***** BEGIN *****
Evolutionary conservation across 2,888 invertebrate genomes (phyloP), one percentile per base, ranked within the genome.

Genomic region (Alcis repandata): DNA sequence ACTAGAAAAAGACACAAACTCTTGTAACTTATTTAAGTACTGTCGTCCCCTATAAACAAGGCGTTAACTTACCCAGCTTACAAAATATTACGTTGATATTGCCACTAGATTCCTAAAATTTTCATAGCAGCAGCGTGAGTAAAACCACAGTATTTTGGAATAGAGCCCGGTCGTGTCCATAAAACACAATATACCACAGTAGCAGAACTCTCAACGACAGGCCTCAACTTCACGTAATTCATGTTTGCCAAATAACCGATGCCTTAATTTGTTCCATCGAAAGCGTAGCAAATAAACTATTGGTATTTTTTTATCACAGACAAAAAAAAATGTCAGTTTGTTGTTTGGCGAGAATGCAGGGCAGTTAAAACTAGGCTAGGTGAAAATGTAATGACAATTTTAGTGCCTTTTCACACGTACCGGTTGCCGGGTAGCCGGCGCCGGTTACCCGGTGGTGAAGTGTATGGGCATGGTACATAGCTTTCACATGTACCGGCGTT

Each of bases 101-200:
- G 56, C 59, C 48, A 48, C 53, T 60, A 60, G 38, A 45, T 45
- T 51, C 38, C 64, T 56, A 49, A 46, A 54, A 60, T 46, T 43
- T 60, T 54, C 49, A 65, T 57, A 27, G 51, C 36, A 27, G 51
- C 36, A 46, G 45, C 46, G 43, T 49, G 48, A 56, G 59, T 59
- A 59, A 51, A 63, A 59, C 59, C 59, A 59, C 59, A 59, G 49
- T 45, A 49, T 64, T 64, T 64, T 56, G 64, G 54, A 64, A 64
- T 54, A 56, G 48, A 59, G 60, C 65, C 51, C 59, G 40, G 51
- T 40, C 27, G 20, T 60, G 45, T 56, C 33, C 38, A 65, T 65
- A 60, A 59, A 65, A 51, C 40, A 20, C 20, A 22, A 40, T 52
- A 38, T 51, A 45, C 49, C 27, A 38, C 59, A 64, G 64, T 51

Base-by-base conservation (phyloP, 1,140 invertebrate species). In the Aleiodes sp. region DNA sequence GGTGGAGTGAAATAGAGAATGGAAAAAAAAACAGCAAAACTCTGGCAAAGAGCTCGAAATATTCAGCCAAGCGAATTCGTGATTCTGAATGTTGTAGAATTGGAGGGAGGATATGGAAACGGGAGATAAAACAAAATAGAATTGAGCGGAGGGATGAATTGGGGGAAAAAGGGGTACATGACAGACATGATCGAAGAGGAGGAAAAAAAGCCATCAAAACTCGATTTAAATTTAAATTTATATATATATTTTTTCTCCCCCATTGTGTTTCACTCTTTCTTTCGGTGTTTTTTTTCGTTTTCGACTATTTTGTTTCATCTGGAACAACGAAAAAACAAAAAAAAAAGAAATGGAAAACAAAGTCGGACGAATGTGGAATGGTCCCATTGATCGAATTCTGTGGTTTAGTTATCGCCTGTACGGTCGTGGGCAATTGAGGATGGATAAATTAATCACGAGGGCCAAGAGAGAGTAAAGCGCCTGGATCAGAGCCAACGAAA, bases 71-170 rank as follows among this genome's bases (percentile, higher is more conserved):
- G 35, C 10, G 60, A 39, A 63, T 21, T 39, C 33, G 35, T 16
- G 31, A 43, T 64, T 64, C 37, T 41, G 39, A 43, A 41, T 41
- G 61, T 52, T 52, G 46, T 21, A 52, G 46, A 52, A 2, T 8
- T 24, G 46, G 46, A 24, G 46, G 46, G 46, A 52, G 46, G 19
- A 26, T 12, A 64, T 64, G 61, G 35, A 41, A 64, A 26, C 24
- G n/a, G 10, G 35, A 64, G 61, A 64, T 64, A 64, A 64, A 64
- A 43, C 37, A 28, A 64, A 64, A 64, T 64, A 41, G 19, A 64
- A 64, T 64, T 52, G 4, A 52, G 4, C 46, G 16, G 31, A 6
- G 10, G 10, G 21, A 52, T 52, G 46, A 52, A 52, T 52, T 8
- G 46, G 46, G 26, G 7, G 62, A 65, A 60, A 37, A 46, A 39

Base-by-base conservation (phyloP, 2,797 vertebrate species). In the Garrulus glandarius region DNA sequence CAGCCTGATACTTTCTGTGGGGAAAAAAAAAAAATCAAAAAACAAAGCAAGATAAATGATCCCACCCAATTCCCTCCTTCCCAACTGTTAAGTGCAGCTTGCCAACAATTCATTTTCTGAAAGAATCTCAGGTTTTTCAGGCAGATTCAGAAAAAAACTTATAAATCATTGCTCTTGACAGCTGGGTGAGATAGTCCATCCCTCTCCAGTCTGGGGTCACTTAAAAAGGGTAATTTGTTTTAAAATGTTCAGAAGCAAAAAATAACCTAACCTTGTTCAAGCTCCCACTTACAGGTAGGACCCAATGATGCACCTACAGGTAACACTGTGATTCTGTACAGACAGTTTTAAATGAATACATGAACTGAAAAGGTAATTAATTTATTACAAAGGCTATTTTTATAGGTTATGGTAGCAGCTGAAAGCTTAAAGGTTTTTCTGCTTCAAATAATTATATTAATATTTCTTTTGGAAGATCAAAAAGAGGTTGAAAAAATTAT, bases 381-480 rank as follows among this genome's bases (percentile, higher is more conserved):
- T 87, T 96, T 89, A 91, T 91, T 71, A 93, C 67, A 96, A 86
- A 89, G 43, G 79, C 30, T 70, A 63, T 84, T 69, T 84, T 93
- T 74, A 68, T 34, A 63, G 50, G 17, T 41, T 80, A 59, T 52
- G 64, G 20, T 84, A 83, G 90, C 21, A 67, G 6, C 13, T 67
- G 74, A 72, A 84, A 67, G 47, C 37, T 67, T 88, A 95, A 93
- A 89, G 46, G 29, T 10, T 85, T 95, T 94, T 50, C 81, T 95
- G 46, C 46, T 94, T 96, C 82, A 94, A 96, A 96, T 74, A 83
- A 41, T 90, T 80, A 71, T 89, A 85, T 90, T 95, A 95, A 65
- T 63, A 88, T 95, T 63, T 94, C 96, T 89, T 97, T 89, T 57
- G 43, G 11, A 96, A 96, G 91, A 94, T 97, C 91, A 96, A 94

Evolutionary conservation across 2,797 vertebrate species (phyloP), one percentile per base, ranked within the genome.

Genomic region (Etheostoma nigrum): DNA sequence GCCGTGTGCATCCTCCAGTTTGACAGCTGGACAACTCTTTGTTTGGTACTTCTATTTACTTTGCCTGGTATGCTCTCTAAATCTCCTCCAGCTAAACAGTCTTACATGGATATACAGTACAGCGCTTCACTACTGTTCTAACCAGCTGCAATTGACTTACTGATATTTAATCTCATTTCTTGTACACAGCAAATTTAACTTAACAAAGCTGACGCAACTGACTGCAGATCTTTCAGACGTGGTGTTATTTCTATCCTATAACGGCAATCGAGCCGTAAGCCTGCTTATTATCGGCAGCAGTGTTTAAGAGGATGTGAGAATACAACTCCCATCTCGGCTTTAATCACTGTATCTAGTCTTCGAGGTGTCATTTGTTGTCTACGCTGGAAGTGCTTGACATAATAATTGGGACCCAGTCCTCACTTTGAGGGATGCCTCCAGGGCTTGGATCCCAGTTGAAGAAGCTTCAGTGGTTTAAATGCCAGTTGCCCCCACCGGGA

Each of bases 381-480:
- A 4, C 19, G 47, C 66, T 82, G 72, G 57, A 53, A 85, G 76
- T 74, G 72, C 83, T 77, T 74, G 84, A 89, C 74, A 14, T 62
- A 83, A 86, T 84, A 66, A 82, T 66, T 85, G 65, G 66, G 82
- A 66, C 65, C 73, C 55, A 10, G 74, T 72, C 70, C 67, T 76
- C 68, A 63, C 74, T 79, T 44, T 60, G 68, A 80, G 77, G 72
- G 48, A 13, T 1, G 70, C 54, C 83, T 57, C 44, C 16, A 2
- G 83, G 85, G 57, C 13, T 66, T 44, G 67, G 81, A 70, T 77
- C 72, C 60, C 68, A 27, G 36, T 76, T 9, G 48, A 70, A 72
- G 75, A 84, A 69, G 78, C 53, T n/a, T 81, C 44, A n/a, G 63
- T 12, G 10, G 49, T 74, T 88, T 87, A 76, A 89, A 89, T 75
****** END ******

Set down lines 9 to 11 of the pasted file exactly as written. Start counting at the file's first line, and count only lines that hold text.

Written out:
- T 45, A 49, T 64, T 64, T 64, T 56, G 64, G 54, A 64, A 64
- T 54, A 56, G 48, A 59, G 60, C 65, C 51, C 59, G 40, G 51
- T 40, C 27, G 20, T 60, G 45, T 56, C 33, C 38, A 65, T 65